Like any other growing thing, businesses have lifecycles. Start-ups, in particular, follow a specific set of stages as they develop. Though the time spent in each stage will be different for every growing company, there are six main phases. Why does it matter what start-up stage your company is presently in? “Knowing where you are in your journey will help you manage your time and resources efficiently,” writes Rahul Varshneya in “4 Definitive Ways to Grow Your Startup.” With a sense of what’s to come, you can effectively plan for success in later phases. Here’s a look at the six stages of a start-up and what you can expect from each one.
Stage 1: Concept and Research
It seems everybody has (what they consider) a million-dollar idea, but making an idea into reality is very rare. Rarer still is the “great idea” that not only gets off the ground, but finds its perfect audience. A huge factor in a start-up’s success comes before the company itself ever launches. Before you do anything else, carefully research your target audience and your offering’s potential product-market fit Do people really need your product or service? What problem does your offering solve? Is your idea already out there, being sold by an existing company? Answering these questions entails a lot of research into your potential competition and industry, but it also takes talking to hypothetical customers about how your offering might help them. Research in hand, create a business plan and mission statement. Set goals for your development over the coming years.
Stage 2: Commitment
Here’s where you move from a concept to a company, putting your research into practice. Create a prototype, develop a process, and start building a team. Secure funding. Continue to refine your business model. Work towards a minimum viable product, begin initial marketing to drum up some word of mouth, then launch.
Stage 3: Traction
Traction, or validation, is typically the first year of a start-up. This is the stage where you begin to get the word out about your product and gain your first customers. Here you find out whether or not your company is truly viable. “Before their companies start to grow, most entrepreneurs mistake traction for growth. Both come at different stages in the lifecycle of the startup and play very different roles,” says Varshneya. At this stage, focus on growing your customer base and actually attaining the product-market fit you researched earlier.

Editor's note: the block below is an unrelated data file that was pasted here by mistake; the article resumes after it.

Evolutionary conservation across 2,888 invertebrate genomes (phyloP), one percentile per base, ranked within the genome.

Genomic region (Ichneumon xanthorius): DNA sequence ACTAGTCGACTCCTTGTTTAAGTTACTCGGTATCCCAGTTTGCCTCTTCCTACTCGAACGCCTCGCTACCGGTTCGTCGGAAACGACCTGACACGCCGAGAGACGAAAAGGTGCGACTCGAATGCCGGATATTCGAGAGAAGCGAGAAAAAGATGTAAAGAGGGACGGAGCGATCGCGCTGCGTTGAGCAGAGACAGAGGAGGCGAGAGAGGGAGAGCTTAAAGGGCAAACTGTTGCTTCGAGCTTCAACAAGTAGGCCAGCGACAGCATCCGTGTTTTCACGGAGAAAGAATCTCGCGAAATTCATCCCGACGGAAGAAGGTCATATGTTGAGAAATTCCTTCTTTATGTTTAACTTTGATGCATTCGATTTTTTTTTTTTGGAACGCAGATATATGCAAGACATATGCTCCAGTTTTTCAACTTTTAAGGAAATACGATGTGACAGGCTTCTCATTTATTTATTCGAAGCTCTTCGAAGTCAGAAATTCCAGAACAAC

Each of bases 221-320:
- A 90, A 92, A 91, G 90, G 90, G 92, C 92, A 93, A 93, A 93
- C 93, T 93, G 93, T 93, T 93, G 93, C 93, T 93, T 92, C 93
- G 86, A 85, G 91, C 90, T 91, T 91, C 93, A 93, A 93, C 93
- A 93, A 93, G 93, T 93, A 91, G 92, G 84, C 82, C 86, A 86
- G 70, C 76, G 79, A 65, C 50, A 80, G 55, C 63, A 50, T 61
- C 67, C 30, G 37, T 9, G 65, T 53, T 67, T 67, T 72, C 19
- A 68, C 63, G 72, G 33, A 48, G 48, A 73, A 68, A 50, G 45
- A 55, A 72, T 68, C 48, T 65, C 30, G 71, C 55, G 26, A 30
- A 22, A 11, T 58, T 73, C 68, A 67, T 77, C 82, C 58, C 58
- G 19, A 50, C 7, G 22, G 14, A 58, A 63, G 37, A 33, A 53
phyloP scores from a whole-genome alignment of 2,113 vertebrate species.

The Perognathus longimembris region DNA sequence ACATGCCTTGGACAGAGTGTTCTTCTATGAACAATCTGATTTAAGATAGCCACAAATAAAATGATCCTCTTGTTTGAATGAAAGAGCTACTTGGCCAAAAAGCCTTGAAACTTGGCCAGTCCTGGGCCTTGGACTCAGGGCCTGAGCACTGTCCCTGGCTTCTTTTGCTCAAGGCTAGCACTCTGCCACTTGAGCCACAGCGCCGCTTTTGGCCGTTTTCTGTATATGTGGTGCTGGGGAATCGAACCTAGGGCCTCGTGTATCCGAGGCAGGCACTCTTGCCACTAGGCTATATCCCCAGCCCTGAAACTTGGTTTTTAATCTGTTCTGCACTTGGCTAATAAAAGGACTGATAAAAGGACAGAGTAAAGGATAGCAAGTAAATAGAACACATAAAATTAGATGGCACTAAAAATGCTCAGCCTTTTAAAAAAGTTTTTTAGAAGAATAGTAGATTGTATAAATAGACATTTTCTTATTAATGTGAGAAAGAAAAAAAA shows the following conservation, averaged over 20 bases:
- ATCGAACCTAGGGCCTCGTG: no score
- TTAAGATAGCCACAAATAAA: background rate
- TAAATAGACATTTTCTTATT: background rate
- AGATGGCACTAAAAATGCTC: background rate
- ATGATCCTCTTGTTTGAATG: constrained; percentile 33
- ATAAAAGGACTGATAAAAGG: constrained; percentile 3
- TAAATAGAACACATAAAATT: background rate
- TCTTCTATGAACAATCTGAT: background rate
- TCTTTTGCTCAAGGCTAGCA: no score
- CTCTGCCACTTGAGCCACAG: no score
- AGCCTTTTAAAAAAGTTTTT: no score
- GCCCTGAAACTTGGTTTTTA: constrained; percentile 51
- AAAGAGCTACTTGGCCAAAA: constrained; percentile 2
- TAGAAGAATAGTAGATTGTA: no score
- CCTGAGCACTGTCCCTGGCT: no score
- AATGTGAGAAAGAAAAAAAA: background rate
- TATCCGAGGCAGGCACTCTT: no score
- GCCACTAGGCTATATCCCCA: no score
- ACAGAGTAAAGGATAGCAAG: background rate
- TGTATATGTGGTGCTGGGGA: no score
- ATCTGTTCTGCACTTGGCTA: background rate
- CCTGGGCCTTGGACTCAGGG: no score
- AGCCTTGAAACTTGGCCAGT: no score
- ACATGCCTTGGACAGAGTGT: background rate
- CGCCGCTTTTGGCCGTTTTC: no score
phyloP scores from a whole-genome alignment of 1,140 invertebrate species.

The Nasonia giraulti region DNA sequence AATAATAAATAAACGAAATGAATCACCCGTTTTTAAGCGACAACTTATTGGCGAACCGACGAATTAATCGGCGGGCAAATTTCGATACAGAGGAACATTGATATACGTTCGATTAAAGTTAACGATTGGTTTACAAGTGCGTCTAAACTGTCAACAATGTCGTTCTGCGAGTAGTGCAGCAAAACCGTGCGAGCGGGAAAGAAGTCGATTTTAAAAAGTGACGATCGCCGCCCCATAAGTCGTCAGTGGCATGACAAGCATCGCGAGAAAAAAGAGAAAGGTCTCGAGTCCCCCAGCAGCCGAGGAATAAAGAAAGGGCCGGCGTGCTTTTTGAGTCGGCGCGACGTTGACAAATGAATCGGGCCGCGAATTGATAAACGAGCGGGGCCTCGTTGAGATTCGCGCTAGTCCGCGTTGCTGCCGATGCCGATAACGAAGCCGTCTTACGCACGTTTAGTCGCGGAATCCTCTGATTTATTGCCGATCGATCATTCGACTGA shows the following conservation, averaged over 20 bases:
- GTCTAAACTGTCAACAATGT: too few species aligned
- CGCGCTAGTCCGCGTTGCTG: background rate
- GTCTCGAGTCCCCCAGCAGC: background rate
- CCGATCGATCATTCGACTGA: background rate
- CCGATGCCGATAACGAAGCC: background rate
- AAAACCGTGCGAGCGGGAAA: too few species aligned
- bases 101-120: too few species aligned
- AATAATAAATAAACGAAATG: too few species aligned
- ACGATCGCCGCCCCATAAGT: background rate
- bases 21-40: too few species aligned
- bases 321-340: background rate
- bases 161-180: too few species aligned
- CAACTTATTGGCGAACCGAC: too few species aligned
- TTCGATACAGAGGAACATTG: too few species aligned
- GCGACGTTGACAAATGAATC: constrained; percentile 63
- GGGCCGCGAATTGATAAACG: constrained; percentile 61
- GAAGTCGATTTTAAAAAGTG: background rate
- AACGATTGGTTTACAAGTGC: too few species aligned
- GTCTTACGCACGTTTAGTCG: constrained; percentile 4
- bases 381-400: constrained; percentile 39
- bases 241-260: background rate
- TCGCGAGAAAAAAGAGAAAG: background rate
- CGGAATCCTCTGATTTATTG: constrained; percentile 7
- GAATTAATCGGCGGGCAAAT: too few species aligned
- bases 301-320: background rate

Stage 4: Refinement
In the refinement stage, typically year 2, you are receiving—and soliciting—feedback from early adopters, then using that feedback to continue refining your product or service. How can you improve your offering? What about your customer experience? Concentrate on expanding the aspects of your product that are most beneficial to customers. Your early interactions with customers go a long way toward establishing your credibility and building customer trust. Show that you are taking customers’ concerns into account as you continue to develop your offering. Refinement also means refining your process, making it more efficient. How can you streamline your process? Are there parts of the workflow you can cut out altogether? Is product performance matching your projections, and if not, where is it getting derailed? Test your strategies and track conversion rates, social media analytics, and any other data you can to inform your decisions.
Stage 5: Scaling
The next stage is scaling, or growing—further growing your customer base, your offerings, and your company itself. In this stage, which can start at year 2 to 3 and last for years, you iterate on what’s working and put processes into place to iterate faster. Continue optimizing your marketing strategies to efficiently pull in customers and increase your conversion rates. Build out your staff and infrastructure to support your growing workload. For the smoothest scaling up, build scaling mechanisms into your business plan from the beginning. How and when will you hire more employees? How will you expand your marketing? What about growing your physical premises and technological infrastructure? Keep in mind, however, that you’ll need to stay agile as you grow—the process can be unpredictable. Like refinement, scaling requires considerable awareness about your process. As a founder, this likely means limiting or delegating any non-essential tasks you are performing. “While scaling up, there may be many tasks on a daily or weekly basis that hold you back or slow you down,” advises Varshneya. “While scaling up, you want to channel all your focus on just one thing—growth.”
Stage 6: Becoming Established
Congratulations—your company is no longer a start-up, but an established enterprise. In this stage (likely year 3 or after), you may see considerable growth, although not at the dramatic rate you did while scaling up. Focus on increasing customer retention and loyalty, testing and refining your marketing strategies, and further developing your strengths.
What You Need to Know
Which stage of start-up growth best describes your business’s current incarnation? Wherever you are on the start-up timeline, keep these tips in mind as you work toward the next.
- Be patient. Regardless of where your start-up falls in the stages of development, it can be difficult to fully embrace that stage without wanting to jump ahead. Resist the temptation to cut corners. Each stage needs to play out fully…which may take years.
- Remember that every company is unique. Comparing your progress to other start-ups’ trajectories can be productive—to a point—if you are learning from their mistakes and triumphs. But take care that this comparison is inspiring you, rather than dragging you down.
- Keep your customers at the center of everything you do. Your customers’ needs and experience are all-important; after all, without customers, your company can’t survive.
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